Scotland Road

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Photograph of a hotel and shops along a road
Scotland Road in July 2010

Scotland Road, known locally as Scottie Road, is the section of the A59 road situated near the docks in the Vauxhall district of north Liverpool, England.


Scotland Road was created in the 1770s as a turnpike road to Preston, Lancashire, via Walton and Burscough. It became part of a stagecoach route to Scotland, hence its name. It was partly widened in 1803, and streets of working-class housing were laid out on either side as Liverpool expanded. Scotland Road was at the centre of working-class life for the people of the surrounding Everton and Vauxhall areas near the north Liverpool docks and the city centre.

The population in the Victorian era was swelled by the arrival of thousands of Irish immigrants, many of whom had fled Ireland's Great Famine. The area became known for having a large number of Irish-Catholic residents, and the Liverpool Scotland UK Parliament constituency was represented by an Irish Nationalist MP for 44 years until 1929, becoming the first and only constituency outside of Ireland to continually vote for an Irish nationalist.


The area had a vibrant community but was often associated with poor housing, poverty, violence, and sectarian divisions. Many dwellings in the area were demolished in the 1930s, and replacement housing included corporation flats. After the Second World War ended, in 1945, many residents were rehoused in new council houses in areas such as Croxteth, Halewood, Huyton, Kirkby, Norris Green, and Stockbridge Village, leaving Scotland Road in a state of steady decline. Housing was further cleared by the construction of the second Mersey tunnel. There once were over 200 pubs in the Scotland Road area, but most of them have now gone.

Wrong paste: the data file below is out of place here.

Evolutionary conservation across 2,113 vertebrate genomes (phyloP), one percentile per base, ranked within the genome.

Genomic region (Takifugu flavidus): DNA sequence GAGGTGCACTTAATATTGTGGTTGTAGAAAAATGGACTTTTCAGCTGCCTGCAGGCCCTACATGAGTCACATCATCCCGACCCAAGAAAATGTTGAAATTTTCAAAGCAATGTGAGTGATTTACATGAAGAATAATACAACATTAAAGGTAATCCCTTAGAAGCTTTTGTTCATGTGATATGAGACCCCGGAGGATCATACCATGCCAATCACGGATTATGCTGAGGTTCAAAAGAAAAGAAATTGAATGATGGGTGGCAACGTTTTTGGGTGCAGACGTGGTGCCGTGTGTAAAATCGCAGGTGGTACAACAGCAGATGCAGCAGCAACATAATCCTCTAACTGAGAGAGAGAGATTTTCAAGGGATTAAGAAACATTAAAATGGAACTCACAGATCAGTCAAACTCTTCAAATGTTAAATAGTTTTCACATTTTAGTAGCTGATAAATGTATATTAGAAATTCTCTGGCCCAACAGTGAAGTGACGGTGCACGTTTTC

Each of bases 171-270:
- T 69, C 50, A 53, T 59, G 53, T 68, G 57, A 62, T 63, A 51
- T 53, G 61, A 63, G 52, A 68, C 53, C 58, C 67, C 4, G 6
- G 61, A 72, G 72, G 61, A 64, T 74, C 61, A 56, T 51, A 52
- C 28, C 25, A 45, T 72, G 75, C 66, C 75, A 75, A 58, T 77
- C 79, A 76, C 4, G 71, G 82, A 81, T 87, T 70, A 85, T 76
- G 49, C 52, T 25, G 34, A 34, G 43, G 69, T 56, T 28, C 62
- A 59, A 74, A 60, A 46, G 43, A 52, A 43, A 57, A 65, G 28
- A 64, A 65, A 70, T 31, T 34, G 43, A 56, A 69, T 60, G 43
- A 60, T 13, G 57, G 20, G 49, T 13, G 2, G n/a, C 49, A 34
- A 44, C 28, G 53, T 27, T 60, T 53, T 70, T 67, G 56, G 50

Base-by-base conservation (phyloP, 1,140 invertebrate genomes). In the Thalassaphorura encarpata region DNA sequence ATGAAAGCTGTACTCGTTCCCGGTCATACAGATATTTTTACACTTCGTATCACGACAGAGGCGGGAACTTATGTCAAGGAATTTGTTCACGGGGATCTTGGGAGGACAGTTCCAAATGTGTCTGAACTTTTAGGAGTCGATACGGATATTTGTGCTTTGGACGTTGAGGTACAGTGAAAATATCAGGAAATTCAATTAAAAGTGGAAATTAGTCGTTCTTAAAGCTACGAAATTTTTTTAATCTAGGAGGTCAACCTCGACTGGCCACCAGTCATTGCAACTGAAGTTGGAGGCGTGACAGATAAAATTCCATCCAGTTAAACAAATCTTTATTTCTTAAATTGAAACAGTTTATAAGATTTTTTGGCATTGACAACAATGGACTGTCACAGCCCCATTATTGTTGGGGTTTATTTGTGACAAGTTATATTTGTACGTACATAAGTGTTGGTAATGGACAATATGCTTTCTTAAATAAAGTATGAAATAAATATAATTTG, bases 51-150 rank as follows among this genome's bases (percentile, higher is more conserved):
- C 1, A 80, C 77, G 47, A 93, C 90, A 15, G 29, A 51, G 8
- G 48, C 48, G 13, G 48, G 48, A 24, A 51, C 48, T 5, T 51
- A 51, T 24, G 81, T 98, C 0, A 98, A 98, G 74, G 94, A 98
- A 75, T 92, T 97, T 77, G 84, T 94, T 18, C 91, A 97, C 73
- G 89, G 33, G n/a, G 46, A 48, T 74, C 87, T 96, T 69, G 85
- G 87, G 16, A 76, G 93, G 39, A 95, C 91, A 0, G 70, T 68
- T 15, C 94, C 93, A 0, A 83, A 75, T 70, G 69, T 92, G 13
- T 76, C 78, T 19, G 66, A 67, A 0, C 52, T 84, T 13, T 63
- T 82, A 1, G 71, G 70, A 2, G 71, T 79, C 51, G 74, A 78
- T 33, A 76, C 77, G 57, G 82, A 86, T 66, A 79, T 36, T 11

Scotland Road Free School[edit]

Scotland Road Free School was a short-lived example of democratic education, established in 1970 by two local teachers. It was based at Major Street, just off Scotland Road. A related project, Liverpool Community Transport, was established in a disused transport depot in nearby Leeds Street.

Liverpool John Moores University[edit]

At its southern end, Scotland Road becomes Byrom Street, the location of the largest campus of Liverpool John Moores University.[1]

Famous natives[edit]

Other uses[edit]

The term "Scotland Road" can also be used as a slang reference to a corridor or passageway which allows crew access to the length of a vehicle. For example, on board the RMS Titanic, a broad, lower-deck working corridor on E Deck, which ran the length of the ship, was referred to by crew as "Scotland Road" (and by officers as "Park Lane").[2] Jeffrey Hatcher's play Scotland Road refers to that corridor of the Titanic.

External links[edit]


  1. ^
  2. ^ Lord, Walter (1955). A Night to Remember. Chapter 2.

Coordinates: 53°25′22″N 2°58′55″W / 53.42281°N 2.98207°W / 53.42281; -2.98207